It extends Object so... But, maybe adding a MouseListener to the contents Component that is being passed in Popup constructor would work? –  pajton Apr 5 '10 at 22:57

You could add a FocusListener to your popup-window, and dispose it when it loses focus. However, that will cause you some troubles when the focus loss is due to some other application (new windows comes to the foreground, you switch virtual desktops, etc.)

But perhaps you (a) know that that cannot happen in your case or (b) would want to close the popup in such cases anyway, a focus-based approach may still be interesting to you.

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Thanks pajton and Noel Ang for getting me pointed in the right direction! Here is the solution that I ended up with. I'm just including it here so that others may benefit from it.

I ended up going with a JWindow since it doesn't get the window decorations but does get focus events.

import java.awt.*;
import java.awt.event.*;

import javax.swing.*;

public class PopupTester extends JFrame {
  private static class MessagePopup extends Popup implements WindowFocusListener {
    private final JWindow dialog;

    public MessagePopup(Frame base, JLabel component, int x, int y) {
      super();
      dialog = new JWindow(base);
      dialog.setFocusable(true);
      dialog.setLocation(x, y);
      dialog.setContentPane(component);
      component.setBorder(new JPopupMenu().getBorder());
      dialog.setSize(component.getPreferredSize());
      dialog.addKeyListener(new KeyAdapter() {
        @Override
        public void keyPressed(KeyEvent e) {
          if (e.getKeyCode() == KeyEvent.VK_ESCAPE) {
            dialog.setVisible(false);
          }
        }
      });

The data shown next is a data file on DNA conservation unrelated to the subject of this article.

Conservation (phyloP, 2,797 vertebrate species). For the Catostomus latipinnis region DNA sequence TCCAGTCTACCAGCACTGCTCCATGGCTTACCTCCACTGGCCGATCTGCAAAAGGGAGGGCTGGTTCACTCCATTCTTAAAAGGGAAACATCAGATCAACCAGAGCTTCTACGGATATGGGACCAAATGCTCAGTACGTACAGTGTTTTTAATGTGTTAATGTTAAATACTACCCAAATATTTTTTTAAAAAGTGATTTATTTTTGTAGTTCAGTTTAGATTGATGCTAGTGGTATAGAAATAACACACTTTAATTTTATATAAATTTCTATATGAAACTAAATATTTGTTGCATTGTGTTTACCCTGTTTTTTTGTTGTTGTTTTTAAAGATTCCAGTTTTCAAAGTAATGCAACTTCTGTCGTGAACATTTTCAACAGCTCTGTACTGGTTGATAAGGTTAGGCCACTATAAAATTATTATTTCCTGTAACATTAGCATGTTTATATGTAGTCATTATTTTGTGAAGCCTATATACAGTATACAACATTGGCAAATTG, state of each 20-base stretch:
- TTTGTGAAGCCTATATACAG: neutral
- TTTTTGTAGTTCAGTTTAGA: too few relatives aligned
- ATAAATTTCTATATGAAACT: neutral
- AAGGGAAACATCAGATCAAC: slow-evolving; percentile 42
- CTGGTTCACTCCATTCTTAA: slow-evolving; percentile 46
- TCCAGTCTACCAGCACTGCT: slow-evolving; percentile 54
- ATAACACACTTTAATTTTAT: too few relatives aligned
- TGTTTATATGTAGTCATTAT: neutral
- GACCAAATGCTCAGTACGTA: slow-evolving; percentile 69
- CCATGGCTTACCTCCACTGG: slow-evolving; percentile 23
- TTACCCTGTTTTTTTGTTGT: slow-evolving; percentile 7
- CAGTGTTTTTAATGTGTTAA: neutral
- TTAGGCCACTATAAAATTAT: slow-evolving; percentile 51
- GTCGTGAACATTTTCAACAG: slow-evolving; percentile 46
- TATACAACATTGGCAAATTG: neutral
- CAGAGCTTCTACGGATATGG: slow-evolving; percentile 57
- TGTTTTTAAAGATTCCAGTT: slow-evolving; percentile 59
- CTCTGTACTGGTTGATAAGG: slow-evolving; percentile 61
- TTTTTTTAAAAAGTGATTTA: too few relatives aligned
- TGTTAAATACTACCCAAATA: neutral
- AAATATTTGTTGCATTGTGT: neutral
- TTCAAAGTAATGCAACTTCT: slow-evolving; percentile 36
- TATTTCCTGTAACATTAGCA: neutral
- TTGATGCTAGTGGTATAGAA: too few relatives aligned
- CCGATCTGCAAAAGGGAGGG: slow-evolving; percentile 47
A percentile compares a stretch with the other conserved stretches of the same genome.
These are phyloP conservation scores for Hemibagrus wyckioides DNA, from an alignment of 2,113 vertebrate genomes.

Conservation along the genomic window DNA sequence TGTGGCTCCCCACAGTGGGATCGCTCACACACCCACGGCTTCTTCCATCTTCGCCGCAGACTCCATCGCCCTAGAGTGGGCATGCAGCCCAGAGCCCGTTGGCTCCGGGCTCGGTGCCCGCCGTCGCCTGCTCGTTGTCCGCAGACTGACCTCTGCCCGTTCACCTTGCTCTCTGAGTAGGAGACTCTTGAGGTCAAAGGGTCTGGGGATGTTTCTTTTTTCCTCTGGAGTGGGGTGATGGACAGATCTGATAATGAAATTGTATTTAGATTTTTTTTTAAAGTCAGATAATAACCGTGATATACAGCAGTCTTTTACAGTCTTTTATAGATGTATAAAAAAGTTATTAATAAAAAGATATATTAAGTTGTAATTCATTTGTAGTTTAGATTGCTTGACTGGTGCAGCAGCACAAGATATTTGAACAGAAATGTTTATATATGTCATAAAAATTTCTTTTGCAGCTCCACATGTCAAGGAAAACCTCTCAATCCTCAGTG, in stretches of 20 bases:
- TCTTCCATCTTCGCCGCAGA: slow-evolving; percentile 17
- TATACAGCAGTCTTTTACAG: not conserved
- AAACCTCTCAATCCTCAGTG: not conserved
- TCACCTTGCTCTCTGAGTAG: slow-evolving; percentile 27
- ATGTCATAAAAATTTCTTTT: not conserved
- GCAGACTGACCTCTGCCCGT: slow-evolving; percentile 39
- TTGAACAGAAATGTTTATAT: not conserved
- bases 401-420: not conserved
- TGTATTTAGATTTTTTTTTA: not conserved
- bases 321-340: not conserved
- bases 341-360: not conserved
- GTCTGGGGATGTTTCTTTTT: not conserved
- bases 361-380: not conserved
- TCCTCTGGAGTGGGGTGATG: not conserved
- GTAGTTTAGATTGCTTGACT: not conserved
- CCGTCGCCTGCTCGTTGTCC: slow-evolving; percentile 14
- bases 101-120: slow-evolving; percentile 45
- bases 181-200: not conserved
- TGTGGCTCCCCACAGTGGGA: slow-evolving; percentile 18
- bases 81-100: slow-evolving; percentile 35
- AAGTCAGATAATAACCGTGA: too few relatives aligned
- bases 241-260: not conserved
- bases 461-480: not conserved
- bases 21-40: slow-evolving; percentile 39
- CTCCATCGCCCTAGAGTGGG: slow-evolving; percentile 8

}

    @Override
    public void show() {
      dialog.addWindowFocusListener(this);
      dialog.setVisible(true);
    }

    @Override
    public void hide() {
      dialog.setVisible(false);
      dialog.removeWindowFocusListener(this);
    }

    public void windowGainedFocus(WindowEvent e) {
      // NO-OP
    }

    public void windowLostFocus(WindowEvent e) {
      hide();
    }
  }

  public static void main(String[] args) {
    final PopupTester popupTester = new PopupTester();
    popupTester.setLayout(new FlowLayout());
    popupTester.setSize(300, 100);
    popupTester.add(new JButton("Click Me") {
      @Override
      protected void fireActionPerformed(ActionEvent event) {
        Point location = getLocationOnScreen();
        int x = (int) location.getX();
        int y = (int) (location.getY() + getHeight());
        JLabel myComponent = new JLabel("Howdy");

        MessagePopup popup = new MessagePopup(popupTester, myComponent, x, y);
        popup.show();
      }
    });
    popupTester.add(new JButton("No Click Me"));
    popupTester.setVisible(true);
    popupTester.setDefaultCloseOperation(JFrame.EXIT_ON_CLOSE);
  }
}